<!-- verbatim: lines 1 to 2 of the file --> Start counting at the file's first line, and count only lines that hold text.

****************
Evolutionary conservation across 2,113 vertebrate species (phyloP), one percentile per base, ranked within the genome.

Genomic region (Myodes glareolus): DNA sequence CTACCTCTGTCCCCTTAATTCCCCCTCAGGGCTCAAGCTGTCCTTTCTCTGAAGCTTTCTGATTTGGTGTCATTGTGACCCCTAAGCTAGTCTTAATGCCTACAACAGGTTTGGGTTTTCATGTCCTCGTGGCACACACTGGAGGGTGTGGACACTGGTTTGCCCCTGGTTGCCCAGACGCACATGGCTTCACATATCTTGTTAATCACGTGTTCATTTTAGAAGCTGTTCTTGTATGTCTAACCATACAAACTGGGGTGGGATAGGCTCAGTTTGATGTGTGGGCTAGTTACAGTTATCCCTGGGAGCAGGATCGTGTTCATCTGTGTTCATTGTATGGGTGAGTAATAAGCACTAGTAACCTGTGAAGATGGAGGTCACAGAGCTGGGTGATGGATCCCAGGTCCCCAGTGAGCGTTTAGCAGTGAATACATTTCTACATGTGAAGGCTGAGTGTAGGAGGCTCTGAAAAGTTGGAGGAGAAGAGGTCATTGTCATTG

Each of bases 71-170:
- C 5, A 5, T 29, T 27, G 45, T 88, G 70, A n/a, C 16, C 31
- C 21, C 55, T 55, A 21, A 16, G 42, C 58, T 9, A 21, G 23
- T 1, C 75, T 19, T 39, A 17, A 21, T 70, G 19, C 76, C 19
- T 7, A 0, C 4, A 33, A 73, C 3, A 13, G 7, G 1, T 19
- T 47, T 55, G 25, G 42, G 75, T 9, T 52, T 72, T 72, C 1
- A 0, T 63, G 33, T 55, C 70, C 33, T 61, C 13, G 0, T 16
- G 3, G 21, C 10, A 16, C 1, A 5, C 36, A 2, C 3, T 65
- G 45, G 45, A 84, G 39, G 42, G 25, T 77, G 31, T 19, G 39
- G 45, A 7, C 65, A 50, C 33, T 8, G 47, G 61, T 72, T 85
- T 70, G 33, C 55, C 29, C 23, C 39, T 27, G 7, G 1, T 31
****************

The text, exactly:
Evolutionary conservation across 2,113 vertebrate species (phyloP), one percentile per base, ranked within the genome.

Genomic region (Myodes glareolus): DNA sequence CTACCTCTGTCCCCTTAATTCCCCCTCAGGGCTCAAGCTGTCCTTTCTCTGAAGCTTTCTGATTTGGTGTCATTGTGACCCCTAAGCTAGTCTTAATGCCTACAACAGGTTTGGGTTTTCATGTCCTCGTGGCACACACTGGAGGGTGTGGACACTGGTTTGCCCCTGGTTGCCCAGACGCACATGGCTTCACATATCTTGTTAATCACGTGTTCATTTTAGAAGCTGTTCTTGTATGTCTAACCATACAAACTGGGGTGGGATAGGCTCAGTTTGATGTGTGGGCTAGTTACAGTTATCCCTGGGAGCAGGATCGTGTTCATCTGTGTTCATTGTATGGGTGAGTAATAAGCACTAGTAACCTGTGAAGATGGAGGTCACAGAGCTGGGTGATGGATCCCAGGTCCCCAGTGAGCGTTTAGCAGTGAATACATTTCTACATGTGAAGGCTGAGTGTAGGAGGCTCTGAAAAGTTGGAGGAGAAGAGGTCATTGTCATTG